About Patent Foramen Ovale (PFO)
The Foramen Ovale is a flap-like opening between the two upper chambers of the heart known as the left and right atria. In the womb, all babies have this opening because it makes circulation more efficient during development. However, after birth the flaps normally close to form a solid wall (called the septum) between the chambers. If it does not close properly at birth, it is called a Patent Foramen Ovale (PFO). A PFO can permit blood to pass unfiltered from the right atrium to the left atrium and out into the body, including the brain.
A PFO is typically closed with a minimally invasive procedure called a PFO Closure which is performed under local anaesthetic. During the procedure, a PFO closure device is implanted into your heart. This procedure is much safer than open-heart surgery and the patient experiences little discomfort. Patients are generally able to leave the hospital the following day.
What are the potential problems associated with having a PFO?
Several clinical experiences have shown a potential association between the presence of a PFO and patients who suffer migraines or have experienced a stroke of undermined cause (called a cryptogenic stroke). In fact, recent studies have found that up to 40% of Migraine sufferers have a PFO. Evidence shows that closing the PFO can decrease the frequency of migraines or reduce the risk of having a stroke.
The reason for the link between the presence of a PFO and the incidence of migraine and stroke is currently unknown. Some research suggests that the unfiltered blood that is allowed to pass into the left atrium through the PFO may trigger migraines or may cause blockage to the artery in the brain, resulting in a stroke. Active clinical trials are exploring the effects of the PFO and any befits found by closing it.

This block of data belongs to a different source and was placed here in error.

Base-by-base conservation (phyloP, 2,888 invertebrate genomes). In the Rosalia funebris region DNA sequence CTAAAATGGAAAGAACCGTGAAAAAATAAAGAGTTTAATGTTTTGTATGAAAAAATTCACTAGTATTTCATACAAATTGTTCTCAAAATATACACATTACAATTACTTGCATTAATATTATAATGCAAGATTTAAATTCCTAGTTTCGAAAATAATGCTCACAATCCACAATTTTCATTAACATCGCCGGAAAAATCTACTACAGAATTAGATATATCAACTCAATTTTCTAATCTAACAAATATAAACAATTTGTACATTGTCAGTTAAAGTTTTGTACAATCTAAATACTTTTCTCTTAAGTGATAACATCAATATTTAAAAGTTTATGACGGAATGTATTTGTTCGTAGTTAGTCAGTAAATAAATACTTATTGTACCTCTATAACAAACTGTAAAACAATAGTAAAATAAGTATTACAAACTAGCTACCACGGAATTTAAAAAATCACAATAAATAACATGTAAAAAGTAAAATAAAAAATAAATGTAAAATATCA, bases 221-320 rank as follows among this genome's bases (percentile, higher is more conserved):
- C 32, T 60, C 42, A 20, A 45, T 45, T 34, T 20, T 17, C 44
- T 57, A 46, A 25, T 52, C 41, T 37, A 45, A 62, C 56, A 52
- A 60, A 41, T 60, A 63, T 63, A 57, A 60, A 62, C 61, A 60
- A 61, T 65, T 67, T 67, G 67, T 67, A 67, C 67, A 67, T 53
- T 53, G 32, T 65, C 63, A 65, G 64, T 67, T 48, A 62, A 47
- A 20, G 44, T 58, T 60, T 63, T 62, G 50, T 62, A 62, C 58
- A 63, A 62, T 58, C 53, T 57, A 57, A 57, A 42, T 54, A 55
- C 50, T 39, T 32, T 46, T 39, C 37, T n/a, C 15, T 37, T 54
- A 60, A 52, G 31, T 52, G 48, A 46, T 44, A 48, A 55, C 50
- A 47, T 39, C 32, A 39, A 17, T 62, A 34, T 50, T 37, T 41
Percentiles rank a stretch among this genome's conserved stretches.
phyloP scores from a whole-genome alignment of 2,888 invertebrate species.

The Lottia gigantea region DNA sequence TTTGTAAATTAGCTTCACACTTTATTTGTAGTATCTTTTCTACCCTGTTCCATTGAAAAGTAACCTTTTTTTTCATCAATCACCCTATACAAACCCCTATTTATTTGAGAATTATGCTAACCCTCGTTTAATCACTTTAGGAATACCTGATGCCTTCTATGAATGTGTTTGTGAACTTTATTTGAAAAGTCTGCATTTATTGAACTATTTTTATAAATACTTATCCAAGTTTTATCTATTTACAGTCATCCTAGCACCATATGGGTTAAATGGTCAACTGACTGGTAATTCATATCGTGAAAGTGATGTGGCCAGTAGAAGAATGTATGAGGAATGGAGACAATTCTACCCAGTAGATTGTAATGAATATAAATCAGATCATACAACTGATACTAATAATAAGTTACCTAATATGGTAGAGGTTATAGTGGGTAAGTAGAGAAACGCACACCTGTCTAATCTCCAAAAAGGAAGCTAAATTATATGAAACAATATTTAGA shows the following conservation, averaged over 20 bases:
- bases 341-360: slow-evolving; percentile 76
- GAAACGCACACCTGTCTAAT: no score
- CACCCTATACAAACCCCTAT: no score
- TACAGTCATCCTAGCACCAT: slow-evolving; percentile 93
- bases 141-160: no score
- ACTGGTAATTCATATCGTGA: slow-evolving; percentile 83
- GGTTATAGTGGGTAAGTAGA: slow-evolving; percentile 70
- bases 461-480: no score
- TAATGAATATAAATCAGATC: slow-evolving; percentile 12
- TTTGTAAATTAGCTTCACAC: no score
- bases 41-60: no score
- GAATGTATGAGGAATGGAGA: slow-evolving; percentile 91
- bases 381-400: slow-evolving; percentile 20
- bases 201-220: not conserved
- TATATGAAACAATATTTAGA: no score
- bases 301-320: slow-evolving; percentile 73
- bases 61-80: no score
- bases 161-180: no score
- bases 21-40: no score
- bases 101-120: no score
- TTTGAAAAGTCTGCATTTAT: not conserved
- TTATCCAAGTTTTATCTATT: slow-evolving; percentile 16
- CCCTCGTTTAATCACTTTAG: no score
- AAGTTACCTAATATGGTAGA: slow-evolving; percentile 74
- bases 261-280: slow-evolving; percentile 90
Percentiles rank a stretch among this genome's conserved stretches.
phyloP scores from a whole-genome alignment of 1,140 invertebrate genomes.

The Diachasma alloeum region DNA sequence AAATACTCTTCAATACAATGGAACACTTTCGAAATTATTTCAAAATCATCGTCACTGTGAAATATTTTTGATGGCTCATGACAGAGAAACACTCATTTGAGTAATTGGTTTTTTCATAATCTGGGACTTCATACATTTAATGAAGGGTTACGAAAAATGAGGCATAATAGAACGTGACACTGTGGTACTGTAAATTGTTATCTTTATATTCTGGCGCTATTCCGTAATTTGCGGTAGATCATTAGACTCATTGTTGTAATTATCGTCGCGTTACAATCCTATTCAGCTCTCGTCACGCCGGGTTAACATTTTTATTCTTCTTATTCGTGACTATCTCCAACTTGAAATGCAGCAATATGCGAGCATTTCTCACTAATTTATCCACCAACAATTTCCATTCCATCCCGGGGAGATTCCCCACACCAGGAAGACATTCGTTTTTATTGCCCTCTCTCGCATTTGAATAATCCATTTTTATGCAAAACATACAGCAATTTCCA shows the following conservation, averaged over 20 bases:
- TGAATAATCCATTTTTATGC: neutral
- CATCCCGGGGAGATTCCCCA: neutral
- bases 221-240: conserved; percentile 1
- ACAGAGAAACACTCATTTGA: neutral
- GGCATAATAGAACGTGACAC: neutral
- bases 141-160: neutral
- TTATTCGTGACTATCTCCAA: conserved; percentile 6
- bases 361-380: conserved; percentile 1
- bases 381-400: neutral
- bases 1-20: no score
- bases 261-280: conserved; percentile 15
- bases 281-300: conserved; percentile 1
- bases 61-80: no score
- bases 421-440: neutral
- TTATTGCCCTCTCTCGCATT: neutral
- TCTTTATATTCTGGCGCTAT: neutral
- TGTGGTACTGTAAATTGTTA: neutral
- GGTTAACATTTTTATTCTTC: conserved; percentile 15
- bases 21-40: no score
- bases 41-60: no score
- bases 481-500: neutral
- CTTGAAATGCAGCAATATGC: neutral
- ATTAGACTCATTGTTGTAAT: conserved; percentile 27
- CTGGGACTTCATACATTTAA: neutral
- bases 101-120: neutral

You will be asked to fast (no food or drink) for 6 hours prior to the procedure.
Your cardiologist will advise if there is to be any change to your usual medication prior to the procedure. If your doctor has advised you to take your usual medication, take this early on the morning of the procedure with just a small amount of water.
The following tests may be performed prior to or as part of the procedure:
Right Heart Catheter – After an injection of local anaesthetic, a soft balloon catheter is put into the vein in your groin. The tube is passed along until it reaches the heart and then goes up into the blood vessels of the lung. The pressures in the lungs and heart are recorded.
- CT Coronary Angiogram
The procedure is performed under local anaesthetic, meaning you will be awake throughout it. After a small incision is made in the groin and a long, thin tube called a catheter is inserted into a vein. The PFO closure device is then guided through the catheter to the heart. Once there the device is implanted, or anchored, and then adjusts to the unique anatomy of your heart.
Soon after the PFO closure device is implanted, tissue begins to form and eventually cover the device completely. This process of tissue formation is medically known as endothelialisation. It is important because it helps prevent blood in the left atrium from reacting with the exposed device and forming clots (called thrombosis).
Patients are generally discharged from hospital the day after the procedure. You will be reviewed by your doctor prior to discharge. One of our staff members will be in contact with you to arrange a follow-up appointment in the rooms in the near future.